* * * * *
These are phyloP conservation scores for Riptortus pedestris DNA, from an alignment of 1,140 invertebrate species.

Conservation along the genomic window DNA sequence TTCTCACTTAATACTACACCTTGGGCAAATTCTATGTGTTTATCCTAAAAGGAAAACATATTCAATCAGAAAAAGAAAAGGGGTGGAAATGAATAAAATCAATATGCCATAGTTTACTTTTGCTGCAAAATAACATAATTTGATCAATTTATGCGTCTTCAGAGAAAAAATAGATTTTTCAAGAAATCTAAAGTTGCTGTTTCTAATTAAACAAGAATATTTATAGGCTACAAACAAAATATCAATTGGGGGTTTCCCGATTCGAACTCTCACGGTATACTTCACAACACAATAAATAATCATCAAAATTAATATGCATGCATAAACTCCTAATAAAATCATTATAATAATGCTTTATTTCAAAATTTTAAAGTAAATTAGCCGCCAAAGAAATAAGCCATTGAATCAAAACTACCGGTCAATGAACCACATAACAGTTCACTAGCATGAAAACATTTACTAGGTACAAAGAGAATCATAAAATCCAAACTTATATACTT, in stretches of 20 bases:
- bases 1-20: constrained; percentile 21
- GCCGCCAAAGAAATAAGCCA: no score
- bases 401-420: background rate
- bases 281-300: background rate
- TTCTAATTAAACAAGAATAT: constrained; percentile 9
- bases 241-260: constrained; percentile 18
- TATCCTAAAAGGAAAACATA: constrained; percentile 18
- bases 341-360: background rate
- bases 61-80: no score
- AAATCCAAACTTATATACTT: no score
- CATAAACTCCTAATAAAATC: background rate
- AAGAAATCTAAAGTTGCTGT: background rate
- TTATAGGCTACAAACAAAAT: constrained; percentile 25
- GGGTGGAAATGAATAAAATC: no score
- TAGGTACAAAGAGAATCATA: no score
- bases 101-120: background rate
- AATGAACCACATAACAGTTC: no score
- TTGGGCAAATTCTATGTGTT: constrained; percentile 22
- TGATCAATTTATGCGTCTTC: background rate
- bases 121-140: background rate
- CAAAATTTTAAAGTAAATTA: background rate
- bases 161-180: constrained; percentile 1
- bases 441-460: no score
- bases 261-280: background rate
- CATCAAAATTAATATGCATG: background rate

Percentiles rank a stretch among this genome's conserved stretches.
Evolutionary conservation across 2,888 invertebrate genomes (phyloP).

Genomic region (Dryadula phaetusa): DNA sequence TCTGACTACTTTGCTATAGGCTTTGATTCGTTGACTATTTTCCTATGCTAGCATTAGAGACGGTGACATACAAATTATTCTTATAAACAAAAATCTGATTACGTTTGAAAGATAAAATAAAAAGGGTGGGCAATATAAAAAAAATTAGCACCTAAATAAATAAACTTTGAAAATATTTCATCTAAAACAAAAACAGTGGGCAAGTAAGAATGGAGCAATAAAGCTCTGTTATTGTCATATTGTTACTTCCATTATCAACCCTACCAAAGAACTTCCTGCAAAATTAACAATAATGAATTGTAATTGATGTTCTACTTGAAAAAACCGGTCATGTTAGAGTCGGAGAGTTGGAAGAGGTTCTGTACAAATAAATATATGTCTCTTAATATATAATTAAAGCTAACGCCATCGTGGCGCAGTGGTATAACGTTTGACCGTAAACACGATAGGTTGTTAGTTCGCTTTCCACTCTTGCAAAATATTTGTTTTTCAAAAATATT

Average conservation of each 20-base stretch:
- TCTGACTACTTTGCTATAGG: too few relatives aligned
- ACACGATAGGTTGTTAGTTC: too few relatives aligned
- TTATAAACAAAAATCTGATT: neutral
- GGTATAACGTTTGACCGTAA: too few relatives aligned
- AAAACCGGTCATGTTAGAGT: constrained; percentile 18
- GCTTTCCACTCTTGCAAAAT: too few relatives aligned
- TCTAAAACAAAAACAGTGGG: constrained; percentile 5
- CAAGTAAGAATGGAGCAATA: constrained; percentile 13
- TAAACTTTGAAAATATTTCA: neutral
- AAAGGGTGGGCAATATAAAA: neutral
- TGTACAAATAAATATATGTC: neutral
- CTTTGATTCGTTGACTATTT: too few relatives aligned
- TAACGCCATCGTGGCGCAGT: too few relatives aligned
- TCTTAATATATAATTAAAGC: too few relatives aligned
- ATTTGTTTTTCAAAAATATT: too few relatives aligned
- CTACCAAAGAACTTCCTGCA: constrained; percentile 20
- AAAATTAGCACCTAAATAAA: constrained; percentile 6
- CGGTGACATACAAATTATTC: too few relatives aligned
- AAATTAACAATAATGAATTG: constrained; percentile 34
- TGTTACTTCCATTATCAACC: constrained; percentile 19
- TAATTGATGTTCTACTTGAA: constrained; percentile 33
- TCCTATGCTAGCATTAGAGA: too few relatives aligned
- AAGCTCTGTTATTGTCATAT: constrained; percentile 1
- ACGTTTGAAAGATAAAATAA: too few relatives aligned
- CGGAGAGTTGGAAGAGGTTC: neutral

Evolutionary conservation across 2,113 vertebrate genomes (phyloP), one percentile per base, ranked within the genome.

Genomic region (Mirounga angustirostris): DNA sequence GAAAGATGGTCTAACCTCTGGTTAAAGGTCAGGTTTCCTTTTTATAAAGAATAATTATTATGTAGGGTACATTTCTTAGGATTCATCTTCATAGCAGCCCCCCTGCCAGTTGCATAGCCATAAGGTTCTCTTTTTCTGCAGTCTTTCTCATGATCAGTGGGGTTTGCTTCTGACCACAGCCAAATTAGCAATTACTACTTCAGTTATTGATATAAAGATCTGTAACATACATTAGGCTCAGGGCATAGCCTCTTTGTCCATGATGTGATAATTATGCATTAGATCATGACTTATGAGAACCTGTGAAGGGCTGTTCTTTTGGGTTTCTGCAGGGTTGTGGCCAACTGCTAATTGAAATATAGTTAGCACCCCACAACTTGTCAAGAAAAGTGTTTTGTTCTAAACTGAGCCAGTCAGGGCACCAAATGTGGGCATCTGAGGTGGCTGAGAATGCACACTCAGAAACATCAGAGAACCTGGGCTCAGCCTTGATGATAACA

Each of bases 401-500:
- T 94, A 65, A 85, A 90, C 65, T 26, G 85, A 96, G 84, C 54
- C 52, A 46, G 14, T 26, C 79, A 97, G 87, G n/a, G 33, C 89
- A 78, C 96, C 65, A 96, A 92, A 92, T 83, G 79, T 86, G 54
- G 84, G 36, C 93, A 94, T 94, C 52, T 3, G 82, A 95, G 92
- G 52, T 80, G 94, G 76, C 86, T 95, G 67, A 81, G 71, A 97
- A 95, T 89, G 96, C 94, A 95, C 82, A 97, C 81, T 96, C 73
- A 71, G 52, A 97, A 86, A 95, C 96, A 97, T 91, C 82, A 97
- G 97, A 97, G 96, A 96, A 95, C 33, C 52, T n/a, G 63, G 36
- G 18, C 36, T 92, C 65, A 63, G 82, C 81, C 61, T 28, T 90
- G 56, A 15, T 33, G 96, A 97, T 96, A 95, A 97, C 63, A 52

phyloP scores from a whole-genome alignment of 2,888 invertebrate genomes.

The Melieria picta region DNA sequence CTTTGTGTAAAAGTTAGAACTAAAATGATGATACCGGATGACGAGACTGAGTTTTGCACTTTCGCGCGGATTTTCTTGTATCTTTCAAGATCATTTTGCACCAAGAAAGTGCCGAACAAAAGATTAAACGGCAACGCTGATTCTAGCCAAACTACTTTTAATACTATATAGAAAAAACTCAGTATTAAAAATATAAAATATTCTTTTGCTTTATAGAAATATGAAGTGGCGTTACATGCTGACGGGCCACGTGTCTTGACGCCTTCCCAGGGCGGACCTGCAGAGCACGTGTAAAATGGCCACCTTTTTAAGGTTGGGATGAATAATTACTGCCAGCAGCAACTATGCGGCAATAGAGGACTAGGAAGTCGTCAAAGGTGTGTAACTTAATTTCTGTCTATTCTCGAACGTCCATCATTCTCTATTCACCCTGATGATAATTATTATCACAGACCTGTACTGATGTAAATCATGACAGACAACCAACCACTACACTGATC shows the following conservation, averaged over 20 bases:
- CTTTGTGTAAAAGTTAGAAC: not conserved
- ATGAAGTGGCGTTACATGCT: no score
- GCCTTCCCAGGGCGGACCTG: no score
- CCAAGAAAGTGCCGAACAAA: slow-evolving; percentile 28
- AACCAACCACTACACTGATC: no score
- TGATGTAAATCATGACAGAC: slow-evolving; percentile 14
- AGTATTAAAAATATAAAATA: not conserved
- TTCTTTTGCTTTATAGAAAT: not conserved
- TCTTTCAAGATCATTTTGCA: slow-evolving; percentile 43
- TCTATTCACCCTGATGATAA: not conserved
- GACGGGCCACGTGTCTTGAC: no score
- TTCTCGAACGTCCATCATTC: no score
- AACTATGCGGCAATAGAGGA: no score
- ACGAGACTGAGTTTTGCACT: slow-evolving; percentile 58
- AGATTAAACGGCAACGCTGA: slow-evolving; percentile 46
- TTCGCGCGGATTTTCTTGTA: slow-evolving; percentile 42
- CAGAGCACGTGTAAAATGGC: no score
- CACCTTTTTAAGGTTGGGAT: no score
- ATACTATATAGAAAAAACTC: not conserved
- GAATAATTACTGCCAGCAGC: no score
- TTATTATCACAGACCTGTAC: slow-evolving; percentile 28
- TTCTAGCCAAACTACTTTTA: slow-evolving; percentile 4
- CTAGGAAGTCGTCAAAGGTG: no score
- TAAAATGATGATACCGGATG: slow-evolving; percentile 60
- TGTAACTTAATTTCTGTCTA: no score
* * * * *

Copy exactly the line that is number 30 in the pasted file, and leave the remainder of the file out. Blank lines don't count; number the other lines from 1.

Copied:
Genomic region (Dryadula phaetusa): DNA sequence TCTGACTACTTTGCTATAGGCTTTGATTCGTTGACTATTTTCCTATGCTAGCATTAGAGACGGTGACATACAAATTATTCTTATAAACAAAAATCTGATTACGTTTGAAAGATAAAATAAAAAGGGTGGGCAATATAAAAAAAATTAGCACCTAAATAAATAAACTTTGAAAATATTTCATCTAAAACAAAAACAGTGGGCAAGTAAGAATGGAGCAATAAAGCTCTGTTATTGTCATATTGTTACTTCCATTATCAACCCTACCAAAGAACTTCCTGCAAAATTAACAATAATGAATTGTAATTGATGTTCTACTTGAAAAAACCGGTCATGTTAGAGTCGGAGAGTTGGAAGAGGTTCTGTACAAATAAATATATGTCTCTTAATATATAATTAAAGCTAACGCCATCGTGGCGCAGTGGTATAACGTTTGACCGTAAACACGATAGGTTGTTAGTTCGCTTTCCACTCTTGCAAAATATTTGTTTTTCAAAAATATT